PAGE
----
Just a quick personal note. After years of campaigning, pushing an e-petition to get a debate in the Commons, working with Justin Tomlinson MP and the All Party Group to bully ministers (thanks to Liz Truss for listening) to get financial education on the national curriculum in England, today feels like a step change.
I’m off to speak at the Pfeg centre of excellence conference to the first generation of teachers who’ll teach financial education as part of the compulsory curriculum. To finally be doing something practical rather than political on this is a delight. (Hurrah!)
From next September, the subject will be taught as ‘financial numeracy’ as part of maths and ‘attitudes to money and debt’ as part of citizenship.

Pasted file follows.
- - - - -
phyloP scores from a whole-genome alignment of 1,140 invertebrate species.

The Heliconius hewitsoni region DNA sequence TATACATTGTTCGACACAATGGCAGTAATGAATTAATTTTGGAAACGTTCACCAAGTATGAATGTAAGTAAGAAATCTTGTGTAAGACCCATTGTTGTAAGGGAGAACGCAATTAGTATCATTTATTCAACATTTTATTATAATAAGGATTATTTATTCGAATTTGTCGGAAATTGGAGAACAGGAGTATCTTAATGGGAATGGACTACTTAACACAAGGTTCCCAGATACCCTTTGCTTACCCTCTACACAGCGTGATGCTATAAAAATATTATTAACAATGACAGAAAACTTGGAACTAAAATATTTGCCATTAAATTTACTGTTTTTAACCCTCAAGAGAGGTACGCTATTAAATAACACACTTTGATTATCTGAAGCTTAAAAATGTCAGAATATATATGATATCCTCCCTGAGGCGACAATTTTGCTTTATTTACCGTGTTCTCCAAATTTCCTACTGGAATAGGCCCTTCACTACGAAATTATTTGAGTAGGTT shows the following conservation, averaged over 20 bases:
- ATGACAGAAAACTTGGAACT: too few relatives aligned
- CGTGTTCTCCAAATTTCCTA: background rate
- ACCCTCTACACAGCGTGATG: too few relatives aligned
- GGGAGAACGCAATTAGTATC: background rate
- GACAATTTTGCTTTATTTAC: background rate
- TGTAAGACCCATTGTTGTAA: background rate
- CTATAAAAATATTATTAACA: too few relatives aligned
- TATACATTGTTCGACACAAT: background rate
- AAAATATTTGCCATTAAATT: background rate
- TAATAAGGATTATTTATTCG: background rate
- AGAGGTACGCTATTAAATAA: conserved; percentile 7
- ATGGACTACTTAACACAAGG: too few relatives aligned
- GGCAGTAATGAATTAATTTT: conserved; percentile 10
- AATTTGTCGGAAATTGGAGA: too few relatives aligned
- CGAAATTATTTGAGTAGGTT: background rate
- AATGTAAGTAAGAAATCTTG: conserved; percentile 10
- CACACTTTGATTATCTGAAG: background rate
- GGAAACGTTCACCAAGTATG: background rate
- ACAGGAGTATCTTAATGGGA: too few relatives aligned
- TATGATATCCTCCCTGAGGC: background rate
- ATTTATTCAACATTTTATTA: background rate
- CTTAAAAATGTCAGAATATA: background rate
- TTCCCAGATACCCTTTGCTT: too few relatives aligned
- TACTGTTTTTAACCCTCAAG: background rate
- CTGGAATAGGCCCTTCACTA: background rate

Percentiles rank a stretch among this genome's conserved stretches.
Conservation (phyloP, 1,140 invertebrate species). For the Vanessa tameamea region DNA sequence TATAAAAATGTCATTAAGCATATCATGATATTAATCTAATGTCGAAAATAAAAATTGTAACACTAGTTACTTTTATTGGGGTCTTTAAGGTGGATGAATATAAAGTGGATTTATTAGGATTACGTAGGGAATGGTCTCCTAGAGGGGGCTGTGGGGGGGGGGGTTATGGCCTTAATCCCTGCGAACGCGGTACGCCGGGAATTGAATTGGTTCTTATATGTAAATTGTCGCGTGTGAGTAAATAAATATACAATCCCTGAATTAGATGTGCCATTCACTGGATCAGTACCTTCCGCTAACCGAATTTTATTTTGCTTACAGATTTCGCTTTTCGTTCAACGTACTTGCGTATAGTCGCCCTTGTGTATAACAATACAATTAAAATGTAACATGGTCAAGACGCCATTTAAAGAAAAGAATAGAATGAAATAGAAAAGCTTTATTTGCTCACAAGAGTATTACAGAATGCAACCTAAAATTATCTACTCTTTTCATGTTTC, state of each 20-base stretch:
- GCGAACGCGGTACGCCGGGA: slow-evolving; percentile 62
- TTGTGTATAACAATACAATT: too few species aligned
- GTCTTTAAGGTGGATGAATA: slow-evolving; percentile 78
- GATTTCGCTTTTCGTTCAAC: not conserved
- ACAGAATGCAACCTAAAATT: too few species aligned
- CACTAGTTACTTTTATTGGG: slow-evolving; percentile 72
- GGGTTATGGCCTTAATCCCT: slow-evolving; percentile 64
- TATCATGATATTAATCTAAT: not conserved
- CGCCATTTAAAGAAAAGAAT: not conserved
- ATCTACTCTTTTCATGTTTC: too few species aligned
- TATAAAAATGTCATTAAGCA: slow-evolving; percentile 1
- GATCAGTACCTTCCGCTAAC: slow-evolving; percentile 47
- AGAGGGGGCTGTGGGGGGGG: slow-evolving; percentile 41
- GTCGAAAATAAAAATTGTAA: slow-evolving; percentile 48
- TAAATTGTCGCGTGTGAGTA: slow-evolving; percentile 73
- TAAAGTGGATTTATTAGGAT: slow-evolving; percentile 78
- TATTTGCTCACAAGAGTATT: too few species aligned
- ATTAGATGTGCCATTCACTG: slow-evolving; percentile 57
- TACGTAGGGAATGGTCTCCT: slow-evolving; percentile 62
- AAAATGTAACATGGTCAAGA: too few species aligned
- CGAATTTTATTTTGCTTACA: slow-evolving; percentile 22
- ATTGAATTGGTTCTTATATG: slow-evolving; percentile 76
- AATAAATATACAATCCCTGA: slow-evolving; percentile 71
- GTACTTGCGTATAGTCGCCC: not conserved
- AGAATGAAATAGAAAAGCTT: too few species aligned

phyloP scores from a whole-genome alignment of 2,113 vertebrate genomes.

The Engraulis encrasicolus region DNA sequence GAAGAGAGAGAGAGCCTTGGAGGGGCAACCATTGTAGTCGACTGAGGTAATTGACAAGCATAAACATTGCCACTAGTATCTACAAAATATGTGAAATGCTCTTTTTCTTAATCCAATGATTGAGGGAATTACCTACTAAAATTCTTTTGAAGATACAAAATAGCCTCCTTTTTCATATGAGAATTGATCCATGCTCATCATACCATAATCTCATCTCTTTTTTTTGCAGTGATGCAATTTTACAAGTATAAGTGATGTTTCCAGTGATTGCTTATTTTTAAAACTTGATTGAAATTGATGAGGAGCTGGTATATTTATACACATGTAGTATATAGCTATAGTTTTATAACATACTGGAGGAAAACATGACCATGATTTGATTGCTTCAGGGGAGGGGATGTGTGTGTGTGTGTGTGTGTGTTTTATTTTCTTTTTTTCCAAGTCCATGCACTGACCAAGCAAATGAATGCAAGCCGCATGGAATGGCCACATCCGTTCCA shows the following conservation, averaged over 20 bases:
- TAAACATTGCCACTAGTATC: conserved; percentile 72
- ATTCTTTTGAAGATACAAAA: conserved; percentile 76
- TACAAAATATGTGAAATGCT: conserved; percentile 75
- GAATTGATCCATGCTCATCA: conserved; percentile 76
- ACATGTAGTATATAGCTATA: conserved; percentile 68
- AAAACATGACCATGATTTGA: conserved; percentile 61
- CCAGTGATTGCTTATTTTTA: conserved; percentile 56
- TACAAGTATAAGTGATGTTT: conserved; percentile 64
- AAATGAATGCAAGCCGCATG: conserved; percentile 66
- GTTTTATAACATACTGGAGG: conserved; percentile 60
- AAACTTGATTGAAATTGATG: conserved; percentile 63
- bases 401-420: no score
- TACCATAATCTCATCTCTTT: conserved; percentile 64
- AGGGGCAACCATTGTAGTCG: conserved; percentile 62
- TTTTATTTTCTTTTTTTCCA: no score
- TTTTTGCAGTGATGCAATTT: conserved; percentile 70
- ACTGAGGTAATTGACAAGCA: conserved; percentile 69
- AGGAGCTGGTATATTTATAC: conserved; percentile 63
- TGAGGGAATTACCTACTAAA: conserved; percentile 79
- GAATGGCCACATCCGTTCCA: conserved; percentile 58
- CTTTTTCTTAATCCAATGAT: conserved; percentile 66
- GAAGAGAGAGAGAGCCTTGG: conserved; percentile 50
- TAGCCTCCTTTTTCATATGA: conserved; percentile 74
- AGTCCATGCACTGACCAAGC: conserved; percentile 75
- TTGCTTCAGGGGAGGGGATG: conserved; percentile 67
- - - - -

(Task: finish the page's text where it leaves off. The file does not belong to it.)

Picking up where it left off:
Both are compulsory subjects, meaning every child in every school that has to follow the curriculum will start to understand how the competitive consumer economy they’ll be launched into works.
This isn’t the end of the campaign, though. It’s just the end of the first step.
There are still around 50% of schools which don’t follow the curriculum. Now it’s important that parents, teachers and pupils in those schools speak to headteachers about why this is so important, and should be taught in their school.
Related info and past blogs
- It’s official: Financial education compulsory in schools
- MPs say vulnerable under-25s need more help
- Three money lessons I’ll teach my daughter
- Do your kids go to an academy school? I’ve a job for you
- Not even a mention, Mr Gove?